All in a night's work for Ruth Bader Ginsburg

You’re permitted to cast a ballot in Texas (where early voting began Monday) if you show a concealed-handgun license at the polling place, but not if you present a student, veteran, or federally recognized Indian tribe ID card. Of course, that eligible voters (in Texas and elsewhere) would suddenly need specific types of photo identification or meet any variety of strict new requirements was foreseeable when the Supreme Court last year struck down the preclearance provisions of the Voting Rights Act. As Justice Ruth Bader Ginsburg memorably dissented at the time: “Throwing out preclearance when it has worked and is continuing to work to stop discriminatory changes is like throwing away your umbrella in a rainstorm because you are not getting wet.” The umbrella discarded, Texas duly implemented measures making it indisputably harder for many people to vote—precisely the kind of maneuver the preclearance provision had many times since the civil rights era forestalled.

Just how hard was made clear by Ginsburg (who else?) in her quickly-becoming-famous, wee-hours dissent in the Court’s weekend decision allowing Texas’s voter identification law to stand—this despite an earlier federal ruling striking it down explicitly for its discriminatory intent. Ginsburg noted that more than 400,000 eligible voters face round-trip travel times of three hours or more to the nearest government office issuing the allowable forms of ID, where they will likely have to present a certified birth certificate. Those normally cost $22; though the state offers certificates for election purposes at $2 or $3, this information isn’t available on relevant websites or forms. Taken together, Ginsburg logically concluded, it amounts to a poll tax, and those were outlawed with ratification of the Twenty-Fourth Amendment.

Texas has justified its strict new requirements as a safeguard against voter fraud. Two instances of voter impersonation were confirmed in all of the elections held in Texas between 2001 and 2011, so clearly there is a problem—though fraud isn’t it.

Demographics could be, though, at least for the Republicans who hold most of the elected offices. Notes John B. Judis in the New Republic

From 2000 to 2010, 78 percent of Texas’s population increase consisted of African-Americans and Hispanics, who could be expected to support Democrats rather than Republicans. If those population trends were to continue, and if the new Hispanic voters (who made up the bulk of the population increase) were to flock to the polls, Republicans could be doomed.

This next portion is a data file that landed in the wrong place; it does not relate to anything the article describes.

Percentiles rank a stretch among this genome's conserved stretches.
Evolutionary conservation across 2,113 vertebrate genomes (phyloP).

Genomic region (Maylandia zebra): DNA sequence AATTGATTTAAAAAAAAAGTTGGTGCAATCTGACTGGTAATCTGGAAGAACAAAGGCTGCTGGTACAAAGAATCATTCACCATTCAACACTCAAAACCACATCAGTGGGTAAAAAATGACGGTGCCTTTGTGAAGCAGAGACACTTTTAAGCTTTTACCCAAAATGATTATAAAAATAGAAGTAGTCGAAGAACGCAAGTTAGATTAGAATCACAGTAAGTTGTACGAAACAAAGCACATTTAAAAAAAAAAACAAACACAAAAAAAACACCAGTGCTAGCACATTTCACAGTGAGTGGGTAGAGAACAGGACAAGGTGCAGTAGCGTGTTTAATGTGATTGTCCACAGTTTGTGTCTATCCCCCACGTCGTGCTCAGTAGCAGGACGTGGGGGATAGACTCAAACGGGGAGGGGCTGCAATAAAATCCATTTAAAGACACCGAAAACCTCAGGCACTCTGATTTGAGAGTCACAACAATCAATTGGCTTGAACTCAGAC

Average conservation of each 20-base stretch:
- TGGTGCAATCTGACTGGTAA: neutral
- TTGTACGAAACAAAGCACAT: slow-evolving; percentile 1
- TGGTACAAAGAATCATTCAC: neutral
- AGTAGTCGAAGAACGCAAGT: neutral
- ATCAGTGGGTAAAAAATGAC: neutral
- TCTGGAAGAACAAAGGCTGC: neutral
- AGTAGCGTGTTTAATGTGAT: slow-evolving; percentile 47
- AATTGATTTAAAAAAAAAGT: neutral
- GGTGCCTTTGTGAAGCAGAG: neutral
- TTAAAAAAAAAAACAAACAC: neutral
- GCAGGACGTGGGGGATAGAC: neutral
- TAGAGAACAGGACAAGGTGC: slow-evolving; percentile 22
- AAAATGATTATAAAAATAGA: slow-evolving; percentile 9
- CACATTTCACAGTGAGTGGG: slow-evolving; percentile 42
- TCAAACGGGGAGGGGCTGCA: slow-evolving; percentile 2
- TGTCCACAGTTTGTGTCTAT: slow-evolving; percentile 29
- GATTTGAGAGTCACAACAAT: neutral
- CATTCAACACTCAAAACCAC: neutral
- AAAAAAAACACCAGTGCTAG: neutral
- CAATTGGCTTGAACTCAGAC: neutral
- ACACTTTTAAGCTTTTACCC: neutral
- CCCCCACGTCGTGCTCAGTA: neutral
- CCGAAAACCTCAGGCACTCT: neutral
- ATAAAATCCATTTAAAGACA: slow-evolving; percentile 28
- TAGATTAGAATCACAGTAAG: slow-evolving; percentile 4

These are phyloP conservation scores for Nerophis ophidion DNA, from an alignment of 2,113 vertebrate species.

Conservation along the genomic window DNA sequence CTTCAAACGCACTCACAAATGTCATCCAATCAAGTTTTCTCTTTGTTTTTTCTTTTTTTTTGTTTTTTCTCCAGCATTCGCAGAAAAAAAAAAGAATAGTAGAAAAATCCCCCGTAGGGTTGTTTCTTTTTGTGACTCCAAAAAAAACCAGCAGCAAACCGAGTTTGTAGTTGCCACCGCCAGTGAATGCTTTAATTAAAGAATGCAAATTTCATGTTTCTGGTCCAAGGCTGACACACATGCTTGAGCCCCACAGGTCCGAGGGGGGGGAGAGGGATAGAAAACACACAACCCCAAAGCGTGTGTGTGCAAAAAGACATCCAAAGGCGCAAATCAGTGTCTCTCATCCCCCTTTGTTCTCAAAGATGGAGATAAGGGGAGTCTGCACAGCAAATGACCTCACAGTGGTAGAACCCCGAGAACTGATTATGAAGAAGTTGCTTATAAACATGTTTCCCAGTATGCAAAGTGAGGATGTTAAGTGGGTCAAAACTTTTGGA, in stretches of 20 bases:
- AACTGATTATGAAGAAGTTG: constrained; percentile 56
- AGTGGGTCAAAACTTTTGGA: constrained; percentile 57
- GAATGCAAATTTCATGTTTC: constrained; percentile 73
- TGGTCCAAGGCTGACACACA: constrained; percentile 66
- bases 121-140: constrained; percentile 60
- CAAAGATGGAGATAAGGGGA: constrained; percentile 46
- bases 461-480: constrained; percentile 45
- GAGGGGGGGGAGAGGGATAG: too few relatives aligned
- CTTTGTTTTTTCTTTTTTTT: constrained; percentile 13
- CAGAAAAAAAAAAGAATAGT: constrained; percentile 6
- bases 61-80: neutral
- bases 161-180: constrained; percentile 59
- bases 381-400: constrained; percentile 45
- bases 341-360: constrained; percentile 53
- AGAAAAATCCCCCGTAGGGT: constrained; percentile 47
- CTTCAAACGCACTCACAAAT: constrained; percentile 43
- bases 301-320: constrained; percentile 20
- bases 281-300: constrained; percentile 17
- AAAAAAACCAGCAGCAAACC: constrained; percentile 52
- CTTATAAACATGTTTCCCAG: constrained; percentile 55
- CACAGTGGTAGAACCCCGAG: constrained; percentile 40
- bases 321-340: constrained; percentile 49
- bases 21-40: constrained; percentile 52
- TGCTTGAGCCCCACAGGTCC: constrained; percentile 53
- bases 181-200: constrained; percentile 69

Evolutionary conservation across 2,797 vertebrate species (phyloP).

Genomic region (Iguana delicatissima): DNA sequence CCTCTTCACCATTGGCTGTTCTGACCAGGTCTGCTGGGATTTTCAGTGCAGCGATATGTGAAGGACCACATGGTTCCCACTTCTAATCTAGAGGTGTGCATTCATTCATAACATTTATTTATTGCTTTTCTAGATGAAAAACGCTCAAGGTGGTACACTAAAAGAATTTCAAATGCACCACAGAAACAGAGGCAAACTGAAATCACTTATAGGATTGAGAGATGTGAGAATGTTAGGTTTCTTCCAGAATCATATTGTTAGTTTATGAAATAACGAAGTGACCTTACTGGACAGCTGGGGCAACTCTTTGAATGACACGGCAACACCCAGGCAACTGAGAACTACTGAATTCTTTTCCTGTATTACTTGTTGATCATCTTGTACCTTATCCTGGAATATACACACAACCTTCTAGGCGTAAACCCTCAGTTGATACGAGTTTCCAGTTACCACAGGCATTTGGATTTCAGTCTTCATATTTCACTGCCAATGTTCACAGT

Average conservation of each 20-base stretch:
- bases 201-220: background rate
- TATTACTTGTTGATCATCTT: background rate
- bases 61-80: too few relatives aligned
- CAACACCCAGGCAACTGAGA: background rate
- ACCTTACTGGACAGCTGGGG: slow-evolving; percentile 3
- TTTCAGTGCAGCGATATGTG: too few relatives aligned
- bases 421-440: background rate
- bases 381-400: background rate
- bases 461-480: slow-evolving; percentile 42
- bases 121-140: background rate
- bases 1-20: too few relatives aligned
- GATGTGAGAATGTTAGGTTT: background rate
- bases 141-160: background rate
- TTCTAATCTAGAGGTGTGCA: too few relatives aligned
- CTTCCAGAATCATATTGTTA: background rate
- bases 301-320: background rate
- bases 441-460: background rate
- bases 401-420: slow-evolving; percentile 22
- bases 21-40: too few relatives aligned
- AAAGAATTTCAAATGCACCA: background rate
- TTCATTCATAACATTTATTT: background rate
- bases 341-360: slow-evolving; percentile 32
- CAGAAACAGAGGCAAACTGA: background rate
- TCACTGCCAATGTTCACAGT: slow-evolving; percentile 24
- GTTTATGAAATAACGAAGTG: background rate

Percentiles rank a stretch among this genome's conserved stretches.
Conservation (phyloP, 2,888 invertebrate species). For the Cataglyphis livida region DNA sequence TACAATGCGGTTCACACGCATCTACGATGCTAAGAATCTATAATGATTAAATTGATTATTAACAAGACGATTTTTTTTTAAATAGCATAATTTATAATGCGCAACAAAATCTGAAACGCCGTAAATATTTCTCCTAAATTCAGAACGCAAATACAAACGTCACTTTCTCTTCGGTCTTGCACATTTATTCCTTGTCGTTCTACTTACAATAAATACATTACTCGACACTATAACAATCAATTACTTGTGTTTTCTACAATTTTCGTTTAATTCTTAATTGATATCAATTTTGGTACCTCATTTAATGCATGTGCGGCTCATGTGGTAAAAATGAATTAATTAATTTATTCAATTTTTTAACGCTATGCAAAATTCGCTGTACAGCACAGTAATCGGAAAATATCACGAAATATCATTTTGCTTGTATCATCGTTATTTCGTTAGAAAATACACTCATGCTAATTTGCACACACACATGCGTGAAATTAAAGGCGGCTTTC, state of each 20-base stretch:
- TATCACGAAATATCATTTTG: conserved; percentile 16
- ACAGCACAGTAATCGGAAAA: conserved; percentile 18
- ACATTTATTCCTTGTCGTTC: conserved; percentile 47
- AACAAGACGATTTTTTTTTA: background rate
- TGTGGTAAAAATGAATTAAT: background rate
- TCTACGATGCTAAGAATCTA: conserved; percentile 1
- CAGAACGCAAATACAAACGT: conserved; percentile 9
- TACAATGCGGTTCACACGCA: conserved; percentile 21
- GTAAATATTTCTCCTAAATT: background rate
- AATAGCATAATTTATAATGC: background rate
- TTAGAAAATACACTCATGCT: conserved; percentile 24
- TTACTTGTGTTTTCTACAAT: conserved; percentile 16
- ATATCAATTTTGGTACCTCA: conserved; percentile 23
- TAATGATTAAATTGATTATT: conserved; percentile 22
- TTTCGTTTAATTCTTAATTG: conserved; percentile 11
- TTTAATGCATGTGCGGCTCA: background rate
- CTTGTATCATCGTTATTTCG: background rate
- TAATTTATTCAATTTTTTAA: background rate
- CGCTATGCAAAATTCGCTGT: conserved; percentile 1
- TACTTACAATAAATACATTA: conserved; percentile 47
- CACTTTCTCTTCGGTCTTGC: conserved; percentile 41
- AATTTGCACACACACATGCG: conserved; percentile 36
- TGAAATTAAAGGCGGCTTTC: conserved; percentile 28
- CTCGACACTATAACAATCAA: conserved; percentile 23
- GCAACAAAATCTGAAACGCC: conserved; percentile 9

But the main problem is the predictable behavior of Texas and states with similar histories of voter suppression: oversight lifted, they go right back to their old ways. Even if the Texas law is eventually found unconstitutional, Ian Millhiser says, the damage is done, since leaving it intact for this cycle alone encourages supporters to try, try again, as the past has amply demonstrated:

The lesson is that, if you allow a voter suppression law to go into effect for just one election, then the supporters of that law are likely to come up with a new way to suppress the vote if the first law is ultimately struck down. And even if the second voter suppression law is ultimately struck down, this cycle can continue forever so long as each law is allowed to be in effect for just one election. This is why, when President Lyndon Johnson proposed the Voting Rights Act to a joint session of Congress, he warned that “[e]very device of which human ingenuity is capable” was used to deny African Americans the right to vote in the Jim Crow South.

As reliable as the efforts of certain states to suppress voting are, so are those of Ginsburg to keep the real aim of those efforts front and center—along with the actual danger they pose: the threat to public confidence in elections “of enforcing a purposefully discriminatory law….”  They're also far more laudable. While many were sleeping, Ginsburg was at work on a dissent keeping us clear on what’s at stake should the Court, as seems possible, takes up the Texas law again next year. 

Dominic Preziosi is Commonweal’s editor. Follow him on Twitter.

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